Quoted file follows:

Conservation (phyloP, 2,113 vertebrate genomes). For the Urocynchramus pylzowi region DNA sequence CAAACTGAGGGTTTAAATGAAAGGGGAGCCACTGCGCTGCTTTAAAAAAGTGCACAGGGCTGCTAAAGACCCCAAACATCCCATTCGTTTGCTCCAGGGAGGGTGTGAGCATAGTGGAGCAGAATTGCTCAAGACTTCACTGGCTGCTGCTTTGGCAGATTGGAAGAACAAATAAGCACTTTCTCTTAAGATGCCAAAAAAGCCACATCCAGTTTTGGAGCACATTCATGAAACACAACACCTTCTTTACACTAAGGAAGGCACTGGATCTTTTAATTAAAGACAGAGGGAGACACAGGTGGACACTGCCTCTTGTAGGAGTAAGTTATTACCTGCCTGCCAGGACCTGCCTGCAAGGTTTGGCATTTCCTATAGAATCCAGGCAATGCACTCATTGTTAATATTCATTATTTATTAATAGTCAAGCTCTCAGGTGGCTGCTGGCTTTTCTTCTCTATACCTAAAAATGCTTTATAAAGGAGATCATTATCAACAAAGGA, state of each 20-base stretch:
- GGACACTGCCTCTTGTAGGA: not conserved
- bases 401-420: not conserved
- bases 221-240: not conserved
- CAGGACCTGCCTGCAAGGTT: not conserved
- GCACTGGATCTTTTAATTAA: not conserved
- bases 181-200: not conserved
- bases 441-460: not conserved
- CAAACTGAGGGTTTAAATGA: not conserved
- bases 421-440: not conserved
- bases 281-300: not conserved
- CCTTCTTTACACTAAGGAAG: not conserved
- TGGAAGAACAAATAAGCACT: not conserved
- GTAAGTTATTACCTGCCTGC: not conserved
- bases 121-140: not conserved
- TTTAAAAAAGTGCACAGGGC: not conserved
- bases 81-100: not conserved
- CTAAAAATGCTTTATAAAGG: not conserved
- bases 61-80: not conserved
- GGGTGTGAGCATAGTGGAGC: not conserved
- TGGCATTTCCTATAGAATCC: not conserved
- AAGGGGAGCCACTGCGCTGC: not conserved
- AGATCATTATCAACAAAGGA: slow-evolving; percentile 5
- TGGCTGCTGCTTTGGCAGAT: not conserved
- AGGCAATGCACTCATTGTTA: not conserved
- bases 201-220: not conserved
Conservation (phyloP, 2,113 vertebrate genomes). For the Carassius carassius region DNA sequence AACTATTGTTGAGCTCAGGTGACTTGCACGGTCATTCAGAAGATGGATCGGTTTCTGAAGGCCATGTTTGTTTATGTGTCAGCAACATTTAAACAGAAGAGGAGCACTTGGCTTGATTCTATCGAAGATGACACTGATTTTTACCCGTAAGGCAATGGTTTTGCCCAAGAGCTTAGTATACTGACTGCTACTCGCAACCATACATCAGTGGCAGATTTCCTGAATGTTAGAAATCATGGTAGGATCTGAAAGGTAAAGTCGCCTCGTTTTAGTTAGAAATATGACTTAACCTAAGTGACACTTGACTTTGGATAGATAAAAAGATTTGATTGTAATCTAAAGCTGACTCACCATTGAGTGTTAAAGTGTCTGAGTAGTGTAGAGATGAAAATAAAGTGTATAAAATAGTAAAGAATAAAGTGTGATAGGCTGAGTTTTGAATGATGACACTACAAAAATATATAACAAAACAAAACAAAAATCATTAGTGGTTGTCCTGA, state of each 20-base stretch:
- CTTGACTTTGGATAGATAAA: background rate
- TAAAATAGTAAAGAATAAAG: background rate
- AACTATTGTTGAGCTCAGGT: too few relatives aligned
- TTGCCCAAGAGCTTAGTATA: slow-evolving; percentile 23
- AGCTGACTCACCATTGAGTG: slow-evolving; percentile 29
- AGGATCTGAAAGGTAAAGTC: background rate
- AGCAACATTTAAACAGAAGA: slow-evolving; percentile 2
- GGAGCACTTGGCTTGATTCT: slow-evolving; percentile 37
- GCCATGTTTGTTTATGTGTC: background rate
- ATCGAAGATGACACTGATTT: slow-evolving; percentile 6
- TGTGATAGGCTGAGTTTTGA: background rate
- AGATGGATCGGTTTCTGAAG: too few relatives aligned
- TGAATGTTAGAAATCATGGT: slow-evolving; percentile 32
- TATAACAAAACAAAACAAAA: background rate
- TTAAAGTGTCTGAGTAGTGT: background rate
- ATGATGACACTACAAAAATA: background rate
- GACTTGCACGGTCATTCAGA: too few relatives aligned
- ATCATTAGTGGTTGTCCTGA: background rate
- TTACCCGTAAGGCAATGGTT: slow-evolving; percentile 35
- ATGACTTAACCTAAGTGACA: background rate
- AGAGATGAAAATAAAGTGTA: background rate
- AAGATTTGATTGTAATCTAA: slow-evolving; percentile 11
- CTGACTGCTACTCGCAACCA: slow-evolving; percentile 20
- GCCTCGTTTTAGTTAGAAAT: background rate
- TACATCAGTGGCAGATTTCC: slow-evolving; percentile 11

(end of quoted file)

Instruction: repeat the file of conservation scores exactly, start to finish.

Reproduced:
Conservation (phyloP, 2,113 vertebrate genomes). For the Urocynchramus pylzowi region DNA sequence CAAACTGAGGGTTTAAATGAAAGGGGAGCCACTGCGCTGCTTTAAAAAAGTGCACAGGGCTGCTAAAGACCCCAAACATCCCATTCGTTTGCTCCAGGGAGGGTGTGAGCATAGTGGAGCAGAATTGCTCAAGACTTCACTGGCTGCTGCTTTGGCAGATTGGAAGAACAAATAAGCACTTTCTCTTAAGATGCCAAAAAAGCCACATCCAGTTTTGGAGCACATTCATGAAACACAACACCTTCTTTACACTAAGGAAGGCACTGGATCTTTTAATTAAAGACAGAGGGAGACACAGGTGGACACTGCCTCTTGTAGGAGTAAGTTATTACCTGCCTGCCAGGACCTGCCTGCAAGGTTTGGCATTTCCTATAGAATCCAGGCAATGCACTCATTGTTAATATTCATTATTTATTAATAGTCAAGCTCTCAGGTGGCTGCTGGCTTTTCTTCTCTATACCTAAAAATGCTTTATAAAGGAGATCATTATCAACAAAGGA, state of each 20-base stretch:
- GGACACTGCCTCTTGTAGGA: not conserved
- bases 401-420: not conserved
- bases 221-240: not conserved
- CAGGACCTGCCTGCAAGGTT: not conserved
- GCACTGGATCTTTTAATTAA: not conserved
- bases 181-200: not conserved
- bases 441-460: not conserved
- CAAACTGAGGGTTTAAATGA: not conserved
- bases 421-440: not conserved
- bases 281-300: not conserved
- CCTTCTTTACACTAAGGAAG: not conserved
- TGGAAGAACAAATAAGCACT: not conserved
- GTAAGTTATTACCTGCCTGC: not conserved
- bases 121-140: not conserved
- TTTAAAAAAGTGCACAGGGC: not conserved
- bases 81-100: not conserved
- CTAAAAATGCTTTATAAAGG: not conserved
- bases 61-80: not conserved
- GGGTGTGAGCATAGTGGAGC: not conserved
- TGGCATTTCCTATAGAATCC: not conserved
- AAGGGGAGCCACTGCGCTGC: not conserved
- AGATCATTATCAACAAAGGA: slow-evolving; percentile 5
- TGGCTGCTGCTTTGGCAGAT: not conserved
- AGGCAATGCACTCATTGTTA: not conserved
- bases 201-220: not conserved
Conservation (phyloP, 2,113 vertebrate genomes). For the Carassius carassius region DNA sequence AACTATTGTTGAGCTCAGGTGACTTGCACGGTCATTCAGAAGATGGATCGGTTTCTGAAGGCCATGTTTGTTTATGTGTCAGCAACATTTAAACAGAAGAGGAGCACTTGGCTTGATTCTATCGAAGATGACACTGATTTTTACCCGTAAGGCAATGGTTTTGCCCAAGAGCTTAGTATACTGACTGCTACTCGCAACCATACATCAGTGGCAGATTTCCTGAATGTTAGAAATCATGGTAGGATCTGAAAGGTAAAGTCGCCTCGTTTTAGTTAGAAATATGACTTAACCTAAGTGACACTTGACTTTGGATAGATAAAAAGATTTGATTGTAATCTAAAGCTGACTCACCATTGAGTGTTAAAGTGTCTGAGTAGTGTAGAGATGAAAATAAAGTGTATAAAATAGTAAAGAATAAAGTGTGATAGGCTGAGTTTTGAATGATGACACTACAAAAATATATAACAAAACAAAACAAAAATCATTAGTGGTTGTCCTGA, state of each 20-base stretch:
- CTTGACTTTGGATAGATAAA: background rate
- TAAAATAGTAAAGAATAAAG: background rate
- AACTATTGTTGAGCTCAGGT: too few relatives aligned
- TTGCCCAAGAGCTTAGTATA: slow-evolving; percentile 23
- AGCTGACTCACCATTGAGTG: slow-evolving; percentile 29
- AGGATCTGAAAGGTAAAGTC: background rate
- AGCAACATTTAAACAGAAGA: slow-evolving; percentile 2
- GGAGCACTTGGCTTGATTCT: slow-evolving; percentile 37
- GCCATGTTTGTTTATGTGTC: background rate
- ATCGAAGATGACACTGATTT: slow-evolving; percentile 6
- TGTGATAGGCTGAGTTTTGA: background rate
- AGATGGATCGGTTTCTGAAG: too few relatives aligned
- TGAATGTTAGAAATCATGGT: slow-evolving; percentile 32
- TATAACAAAACAAAACAAAA: background rate
- TTAAAGTGTCTGAGTAGTGT: background rate
- ATGATGACACTACAAAAATA: background rate
- GACTTGCACGGTCATTCAGA: too few relatives aligned
- ATCATTAGTGGTTGTCCTGA: background rate
- TTACCCGTAAGGCAATGGTT: slow-evolving; percentile 35
- ATGACTTAACCTAAGTGACA: background rate
- AGAGATGAAAATAAAGTGTA: background rate
- AAGATTTGATTGTAATCTAA: slow-evolving; percentile 11
- CTGACTGCTACTCGCAACCA: slow-evolving; percentile 20
- GCCTCGTTTTAGTTAGAAAT: background rate
- TACATCAGTGGCAGATTTCC: slow-evolving; percentile 11